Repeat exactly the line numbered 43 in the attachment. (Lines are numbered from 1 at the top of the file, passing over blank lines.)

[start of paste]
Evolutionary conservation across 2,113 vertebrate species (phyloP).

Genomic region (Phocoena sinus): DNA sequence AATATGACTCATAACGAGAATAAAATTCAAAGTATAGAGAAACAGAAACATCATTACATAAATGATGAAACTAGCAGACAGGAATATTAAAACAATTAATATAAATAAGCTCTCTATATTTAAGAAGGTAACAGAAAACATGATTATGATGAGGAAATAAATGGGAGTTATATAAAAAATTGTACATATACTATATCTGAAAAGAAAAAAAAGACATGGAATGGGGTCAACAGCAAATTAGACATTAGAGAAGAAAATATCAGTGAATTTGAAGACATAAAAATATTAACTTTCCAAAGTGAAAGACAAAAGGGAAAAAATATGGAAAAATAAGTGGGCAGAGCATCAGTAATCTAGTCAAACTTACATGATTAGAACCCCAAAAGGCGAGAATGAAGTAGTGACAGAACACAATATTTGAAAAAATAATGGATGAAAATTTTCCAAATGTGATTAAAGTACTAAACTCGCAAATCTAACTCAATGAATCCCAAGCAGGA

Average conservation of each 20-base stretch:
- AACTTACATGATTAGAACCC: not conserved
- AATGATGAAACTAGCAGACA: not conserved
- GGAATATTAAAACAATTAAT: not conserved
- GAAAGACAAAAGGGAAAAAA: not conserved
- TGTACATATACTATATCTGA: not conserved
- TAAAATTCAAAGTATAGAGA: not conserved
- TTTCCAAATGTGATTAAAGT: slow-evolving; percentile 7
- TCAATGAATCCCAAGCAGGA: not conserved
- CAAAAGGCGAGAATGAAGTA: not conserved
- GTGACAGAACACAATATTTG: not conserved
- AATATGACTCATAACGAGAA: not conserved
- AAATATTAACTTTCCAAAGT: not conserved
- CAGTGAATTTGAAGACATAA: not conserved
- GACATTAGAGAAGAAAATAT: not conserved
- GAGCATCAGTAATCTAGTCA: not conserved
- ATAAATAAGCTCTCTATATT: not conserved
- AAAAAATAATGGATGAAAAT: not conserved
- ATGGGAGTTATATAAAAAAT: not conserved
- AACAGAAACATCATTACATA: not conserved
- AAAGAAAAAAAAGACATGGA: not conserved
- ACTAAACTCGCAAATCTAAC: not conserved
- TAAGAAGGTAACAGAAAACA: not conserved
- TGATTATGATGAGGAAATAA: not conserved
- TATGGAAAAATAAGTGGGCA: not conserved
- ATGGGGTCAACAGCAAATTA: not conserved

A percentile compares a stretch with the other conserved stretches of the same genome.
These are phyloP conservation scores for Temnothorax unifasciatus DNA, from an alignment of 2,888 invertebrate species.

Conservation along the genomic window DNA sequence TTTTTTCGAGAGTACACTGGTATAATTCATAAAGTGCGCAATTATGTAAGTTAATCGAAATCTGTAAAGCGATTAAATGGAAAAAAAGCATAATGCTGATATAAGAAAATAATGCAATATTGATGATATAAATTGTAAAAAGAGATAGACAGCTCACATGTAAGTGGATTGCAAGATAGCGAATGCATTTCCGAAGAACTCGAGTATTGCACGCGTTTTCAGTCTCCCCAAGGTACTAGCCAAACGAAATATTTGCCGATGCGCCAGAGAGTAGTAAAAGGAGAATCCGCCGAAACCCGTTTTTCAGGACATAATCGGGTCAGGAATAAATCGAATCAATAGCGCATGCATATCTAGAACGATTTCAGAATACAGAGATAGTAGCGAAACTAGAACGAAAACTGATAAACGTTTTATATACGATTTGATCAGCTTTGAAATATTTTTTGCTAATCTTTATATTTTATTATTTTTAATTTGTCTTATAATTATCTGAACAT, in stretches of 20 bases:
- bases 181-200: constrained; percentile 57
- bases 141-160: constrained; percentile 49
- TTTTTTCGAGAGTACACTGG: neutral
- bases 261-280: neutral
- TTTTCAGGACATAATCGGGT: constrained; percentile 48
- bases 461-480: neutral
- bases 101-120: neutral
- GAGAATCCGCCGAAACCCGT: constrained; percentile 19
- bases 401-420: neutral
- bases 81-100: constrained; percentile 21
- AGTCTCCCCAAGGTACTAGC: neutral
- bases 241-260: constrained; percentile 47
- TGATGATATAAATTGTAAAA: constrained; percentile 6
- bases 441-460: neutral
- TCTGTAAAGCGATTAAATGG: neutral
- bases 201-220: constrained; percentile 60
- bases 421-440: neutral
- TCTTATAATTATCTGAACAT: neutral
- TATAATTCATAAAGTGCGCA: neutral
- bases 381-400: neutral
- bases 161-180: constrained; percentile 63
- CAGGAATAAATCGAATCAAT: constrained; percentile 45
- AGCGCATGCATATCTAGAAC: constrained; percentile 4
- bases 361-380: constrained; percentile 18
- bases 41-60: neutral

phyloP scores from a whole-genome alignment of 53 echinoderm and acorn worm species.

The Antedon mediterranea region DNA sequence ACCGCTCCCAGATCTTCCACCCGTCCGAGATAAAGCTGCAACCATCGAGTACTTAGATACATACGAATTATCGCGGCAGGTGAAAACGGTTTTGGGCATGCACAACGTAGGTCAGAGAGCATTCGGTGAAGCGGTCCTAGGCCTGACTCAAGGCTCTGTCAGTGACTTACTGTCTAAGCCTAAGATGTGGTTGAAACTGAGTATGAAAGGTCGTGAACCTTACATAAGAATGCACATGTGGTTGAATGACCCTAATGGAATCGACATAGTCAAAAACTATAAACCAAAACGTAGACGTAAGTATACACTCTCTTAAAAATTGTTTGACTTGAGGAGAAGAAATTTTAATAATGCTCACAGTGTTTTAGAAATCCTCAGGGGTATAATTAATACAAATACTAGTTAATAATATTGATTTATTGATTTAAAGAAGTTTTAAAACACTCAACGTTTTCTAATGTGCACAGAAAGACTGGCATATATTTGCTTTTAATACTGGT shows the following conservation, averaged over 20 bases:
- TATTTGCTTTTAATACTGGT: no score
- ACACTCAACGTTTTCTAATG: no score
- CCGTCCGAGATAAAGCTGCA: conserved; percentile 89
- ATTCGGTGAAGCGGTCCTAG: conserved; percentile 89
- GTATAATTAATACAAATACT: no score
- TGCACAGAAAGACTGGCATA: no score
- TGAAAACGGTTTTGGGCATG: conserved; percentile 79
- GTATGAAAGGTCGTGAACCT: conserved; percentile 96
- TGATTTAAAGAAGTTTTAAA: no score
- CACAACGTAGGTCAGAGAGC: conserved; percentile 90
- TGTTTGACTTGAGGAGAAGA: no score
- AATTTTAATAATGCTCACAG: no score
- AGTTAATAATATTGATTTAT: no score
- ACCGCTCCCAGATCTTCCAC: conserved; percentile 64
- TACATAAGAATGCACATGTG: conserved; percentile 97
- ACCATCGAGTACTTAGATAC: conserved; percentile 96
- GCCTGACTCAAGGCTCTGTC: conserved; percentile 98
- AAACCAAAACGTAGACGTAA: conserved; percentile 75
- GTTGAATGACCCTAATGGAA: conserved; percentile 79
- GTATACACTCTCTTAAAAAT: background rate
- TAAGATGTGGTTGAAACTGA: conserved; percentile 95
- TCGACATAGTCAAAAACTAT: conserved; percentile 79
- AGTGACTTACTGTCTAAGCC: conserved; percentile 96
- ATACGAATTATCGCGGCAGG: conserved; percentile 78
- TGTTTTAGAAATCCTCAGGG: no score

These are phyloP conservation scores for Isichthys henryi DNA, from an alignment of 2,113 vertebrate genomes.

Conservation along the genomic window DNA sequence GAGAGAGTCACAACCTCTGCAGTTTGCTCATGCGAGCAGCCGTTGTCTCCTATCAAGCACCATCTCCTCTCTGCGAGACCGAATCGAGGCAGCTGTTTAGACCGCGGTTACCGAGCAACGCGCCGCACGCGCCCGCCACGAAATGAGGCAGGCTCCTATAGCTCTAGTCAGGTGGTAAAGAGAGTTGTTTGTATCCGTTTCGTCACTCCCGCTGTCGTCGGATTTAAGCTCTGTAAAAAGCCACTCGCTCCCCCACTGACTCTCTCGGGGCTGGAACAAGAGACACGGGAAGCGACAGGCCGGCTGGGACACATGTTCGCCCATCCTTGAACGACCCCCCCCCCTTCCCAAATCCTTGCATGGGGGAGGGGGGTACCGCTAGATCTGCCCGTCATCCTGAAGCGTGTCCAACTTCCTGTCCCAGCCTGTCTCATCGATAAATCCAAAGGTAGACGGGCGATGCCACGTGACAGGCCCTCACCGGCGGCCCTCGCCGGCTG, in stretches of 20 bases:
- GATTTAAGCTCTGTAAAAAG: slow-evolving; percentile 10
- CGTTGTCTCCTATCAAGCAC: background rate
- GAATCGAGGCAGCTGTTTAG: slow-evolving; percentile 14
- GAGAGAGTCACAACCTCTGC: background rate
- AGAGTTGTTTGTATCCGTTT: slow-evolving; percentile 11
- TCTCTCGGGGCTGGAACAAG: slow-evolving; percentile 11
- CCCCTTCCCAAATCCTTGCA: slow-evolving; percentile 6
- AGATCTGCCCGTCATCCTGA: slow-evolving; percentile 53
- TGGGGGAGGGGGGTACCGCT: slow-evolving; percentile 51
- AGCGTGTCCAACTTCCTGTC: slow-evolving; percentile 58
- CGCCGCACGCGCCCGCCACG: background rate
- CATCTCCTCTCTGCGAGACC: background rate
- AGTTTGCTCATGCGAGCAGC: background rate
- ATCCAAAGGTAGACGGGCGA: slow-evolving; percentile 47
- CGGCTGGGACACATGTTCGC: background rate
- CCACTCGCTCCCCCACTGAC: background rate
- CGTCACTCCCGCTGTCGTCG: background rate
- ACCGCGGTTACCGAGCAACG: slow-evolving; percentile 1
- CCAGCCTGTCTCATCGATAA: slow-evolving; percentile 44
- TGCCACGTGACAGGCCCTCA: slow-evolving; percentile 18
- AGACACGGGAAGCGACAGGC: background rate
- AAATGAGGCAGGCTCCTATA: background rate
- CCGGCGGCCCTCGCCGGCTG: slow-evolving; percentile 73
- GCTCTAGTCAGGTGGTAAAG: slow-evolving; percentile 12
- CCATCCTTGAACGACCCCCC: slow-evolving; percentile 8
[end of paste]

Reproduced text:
- bases 241-260: constrained; percentile 47